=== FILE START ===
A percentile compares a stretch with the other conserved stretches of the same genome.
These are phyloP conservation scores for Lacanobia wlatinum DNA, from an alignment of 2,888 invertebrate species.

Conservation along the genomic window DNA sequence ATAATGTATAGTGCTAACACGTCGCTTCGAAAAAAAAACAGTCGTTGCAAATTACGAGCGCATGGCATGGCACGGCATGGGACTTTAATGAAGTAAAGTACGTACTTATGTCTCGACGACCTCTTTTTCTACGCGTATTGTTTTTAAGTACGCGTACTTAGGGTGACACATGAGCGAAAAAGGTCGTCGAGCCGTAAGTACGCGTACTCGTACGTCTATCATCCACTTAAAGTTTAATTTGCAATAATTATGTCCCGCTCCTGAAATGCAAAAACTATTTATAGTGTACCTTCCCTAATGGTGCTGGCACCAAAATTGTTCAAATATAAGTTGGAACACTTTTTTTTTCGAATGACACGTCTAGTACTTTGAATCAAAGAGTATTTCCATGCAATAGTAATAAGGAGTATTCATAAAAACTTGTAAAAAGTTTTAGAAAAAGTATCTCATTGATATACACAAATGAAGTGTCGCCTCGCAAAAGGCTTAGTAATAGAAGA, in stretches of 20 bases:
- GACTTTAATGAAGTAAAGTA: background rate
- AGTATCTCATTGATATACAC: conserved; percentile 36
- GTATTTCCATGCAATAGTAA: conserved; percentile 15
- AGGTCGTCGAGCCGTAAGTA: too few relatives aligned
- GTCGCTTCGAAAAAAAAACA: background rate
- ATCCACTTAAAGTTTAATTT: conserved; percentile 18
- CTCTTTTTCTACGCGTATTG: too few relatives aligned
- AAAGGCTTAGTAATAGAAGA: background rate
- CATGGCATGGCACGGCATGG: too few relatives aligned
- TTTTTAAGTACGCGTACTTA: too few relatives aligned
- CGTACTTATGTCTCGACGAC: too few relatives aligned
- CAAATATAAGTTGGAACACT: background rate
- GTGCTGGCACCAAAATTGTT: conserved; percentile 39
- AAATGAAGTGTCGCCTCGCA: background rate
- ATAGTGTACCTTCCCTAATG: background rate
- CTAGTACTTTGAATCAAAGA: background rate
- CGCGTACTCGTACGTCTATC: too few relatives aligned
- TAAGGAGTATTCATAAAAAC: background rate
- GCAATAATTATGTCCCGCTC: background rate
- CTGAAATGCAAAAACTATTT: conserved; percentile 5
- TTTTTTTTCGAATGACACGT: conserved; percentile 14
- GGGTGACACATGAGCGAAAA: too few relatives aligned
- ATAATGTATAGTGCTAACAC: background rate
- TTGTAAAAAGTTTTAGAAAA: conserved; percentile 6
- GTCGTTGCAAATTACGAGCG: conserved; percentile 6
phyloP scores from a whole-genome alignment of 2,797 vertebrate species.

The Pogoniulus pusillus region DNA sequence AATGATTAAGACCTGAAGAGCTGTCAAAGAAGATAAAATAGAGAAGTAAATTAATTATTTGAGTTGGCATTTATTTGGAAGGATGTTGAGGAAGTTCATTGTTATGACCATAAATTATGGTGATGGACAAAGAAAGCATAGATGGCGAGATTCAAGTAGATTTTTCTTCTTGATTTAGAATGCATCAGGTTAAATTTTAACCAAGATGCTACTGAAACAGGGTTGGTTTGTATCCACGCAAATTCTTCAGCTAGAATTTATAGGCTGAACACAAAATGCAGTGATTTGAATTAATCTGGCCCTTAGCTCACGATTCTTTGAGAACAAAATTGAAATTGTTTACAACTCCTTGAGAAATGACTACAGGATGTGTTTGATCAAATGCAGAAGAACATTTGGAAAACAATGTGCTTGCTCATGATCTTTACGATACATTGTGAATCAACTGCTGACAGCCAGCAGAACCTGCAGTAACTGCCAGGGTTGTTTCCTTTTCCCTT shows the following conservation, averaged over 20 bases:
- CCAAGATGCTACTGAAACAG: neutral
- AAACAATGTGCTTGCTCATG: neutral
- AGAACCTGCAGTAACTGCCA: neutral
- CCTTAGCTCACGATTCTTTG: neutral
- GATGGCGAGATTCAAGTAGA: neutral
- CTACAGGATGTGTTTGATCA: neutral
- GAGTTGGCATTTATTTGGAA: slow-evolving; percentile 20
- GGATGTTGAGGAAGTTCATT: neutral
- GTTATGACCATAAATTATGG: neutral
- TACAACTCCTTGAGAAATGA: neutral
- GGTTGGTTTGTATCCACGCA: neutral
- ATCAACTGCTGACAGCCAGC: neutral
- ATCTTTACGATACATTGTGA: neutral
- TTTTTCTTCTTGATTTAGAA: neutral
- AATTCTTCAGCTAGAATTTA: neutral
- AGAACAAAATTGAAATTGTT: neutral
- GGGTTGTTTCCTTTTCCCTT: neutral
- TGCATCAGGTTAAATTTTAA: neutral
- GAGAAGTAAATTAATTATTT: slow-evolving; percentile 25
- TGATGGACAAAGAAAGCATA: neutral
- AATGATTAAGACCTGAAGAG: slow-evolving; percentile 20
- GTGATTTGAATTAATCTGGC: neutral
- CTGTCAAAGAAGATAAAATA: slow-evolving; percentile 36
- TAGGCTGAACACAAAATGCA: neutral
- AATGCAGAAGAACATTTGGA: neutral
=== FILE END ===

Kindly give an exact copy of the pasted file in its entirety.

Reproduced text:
A percentile compares a stretch with the other conserved stretches of the same genome.
These are phyloP conservation scores for Lacanobia wlatinum DNA, from an alignment of 2,888 invertebrate species.

Conservation along the genomic window DNA sequence ATAATGTATAGTGCTAACACGTCGCTTCGAAAAAAAAACAGTCGTTGCAAATTACGAGCGCATGGCATGGCACGGCATGGGACTTTAATGAAGTAAAGTACGTACTTATGTCTCGACGACCTCTTTTTCTACGCGTATTGTTTTTAAGTACGCGTACTTAGGGTGACACATGAGCGAAAAAGGTCGTCGAGCCGTAAGTACGCGTACTCGTACGTCTATCATCCACTTAAAGTTTAATTTGCAATAATTATGTCCCGCTCCTGAAATGCAAAAACTATTTATAGTGTACCTTCCCTAATGGTGCTGGCACCAAAATTGTTCAAATATAAGTTGGAACACTTTTTTTTTCGAATGACACGTCTAGTACTTTGAATCAAAGAGTATTTCCATGCAATAGTAATAAGGAGTATTCATAAAAACTTGTAAAAAGTTTTAGAAAAAGTATCTCATTGATATACACAAATGAAGTGTCGCCTCGCAAAAGGCTTAGTAATAGAAGA, in stretches of 20 bases:
- GACTTTAATGAAGTAAAGTA: background rate
- AGTATCTCATTGATATACAC: conserved; percentile 36
- GTATTTCCATGCAATAGTAA: conserved; percentile 15
- AGGTCGTCGAGCCGTAAGTA: too few relatives aligned
- GTCGCTTCGAAAAAAAAACA: background rate
- ATCCACTTAAAGTTTAATTT: conserved; percentile 18
- CTCTTTTTCTACGCGTATTG: too few relatives aligned
- AAAGGCTTAGTAATAGAAGA: background rate
- CATGGCATGGCACGGCATGG: too few relatives aligned
- TTTTTAAGTACGCGTACTTA: too few relatives aligned
- CGTACTTATGTCTCGACGAC: too few relatives aligned
- CAAATATAAGTTGGAACACT: background rate
- GTGCTGGCACCAAAATTGTT: conserved; percentile 39
- AAATGAAGTGTCGCCTCGCA: background rate
- ATAGTGTACCTTCCCTAATG: background rate
- CTAGTACTTTGAATCAAAGA: background rate
- CGCGTACTCGTACGTCTATC: too few relatives aligned
- TAAGGAGTATTCATAAAAAC: background rate
- GCAATAATTATGTCCCGCTC: background rate
- CTGAAATGCAAAAACTATTT: conserved; percentile 5
- TTTTTTTTCGAATGACACGT: conserved; percentile 14
- GGGTGACACATGAGCGAAAA: too few relatives aligned
- ATAATGTATAGTGCTAACAC: background rate
- TTGTAAAAAGTTTTAGAAAA: conserved; percentile 6
- GTCGTTGCAAATTACGAGCG: conserved; percentile 6
phyloP scores from a whole-genome alignment of 2,797 vertebrate species.

The Pogoniulus pusillus region DNA sequence AATGATTAAGACCTGAAGAGCTGTCAAAGAAGATAAAATAGAGAAGTAAATTAATTATTTGAGTTGGCATTTATTTGGAAGGATGTTGAGGAAGTTCATTGTTATGACCATAAATTATGGTGATGGACAAAGAAAGCATAGATGGCGAGATTCAAGTAGATTTTTCTTCTTGATTTAGAATGCATCAGGTTAAATTTTAACCAAGATGCTACTGAAACAGGGTTGGTTTGTATCCACGCAAATTCTTCAGCTAGAATTTATAGGCTGAACACAAAATGCAGTGATTTGAATTAATCTGGCCCTTAGCTCACGATTCTTTGAGAACAAAATTGAAATTGTTTACAACTCCTTGAGAAATGACTACAGGATGTGTTTGATCAAATGCAGAAGAACATTTGGAAAACAATGTGCTTGCTCATGATCTTTACGATACATTGTGAATCAACTGCTGACAGCCAGCAGAACCTGCAGTAACTGCCAGGGTTGTTTCCTTTTCCCTT shows the following conservation, averaged over 20 bases:
- CCAAGATGCTACTGAAACAG: neutral
- AAACAATGTGCTTGCTCATG: neutral
- AGAACCTGCAGTAACTGCCA: neutral
- CCTTAGCTCACGATTCTTTG: neutral
- GATGGCGAGATTCAAGTAGA: neutral
- CTACAGGATGTGTTTGATCA: neutral
- GAGTTGGCATTTATTTGGAA: slow-evolving; percentile 20
- GGATGTTGAGGAAGTTCATT: neutral
- GTTATGACCATAAATTATGG: neutral
- TACAACTCCTTGAGAAATGA: neutral
- GGTTGGTTTGTATCCACGCA: neutral
- ATCAACTGCTGACAGCCAGC: neutral
- ATCTTTACGATACATTGTGA: neutral
- TTTTTCTTCTTGATTTAGAA: neutral
- AATTCTTCAGCTAGAATTTA: neutral
- AGAACAAAATTGAAATTGTT: neutral
- GGGTTGTTTCCTTTTCCCTT: neutral
- TGCATCAGGTTAAATTTTAA: neutral
- GAGAAGTAAATTAATTATTT: slow-evolving; percentile 25
- TGATGGACAAAGAAAGCATA: neutral
- AATGATTAAGACCTGAAGAG: slow-evolving; percentile 20
- GTGATTTGAATTAATCTGGC: neutral
- CTGTCAAAGAAGATAAAATA: slow-evolving; percentile 36
- TAGGCTGAACACAAAATGCA: neutral
- AATGCAGAAGAACATTTGGA: neutral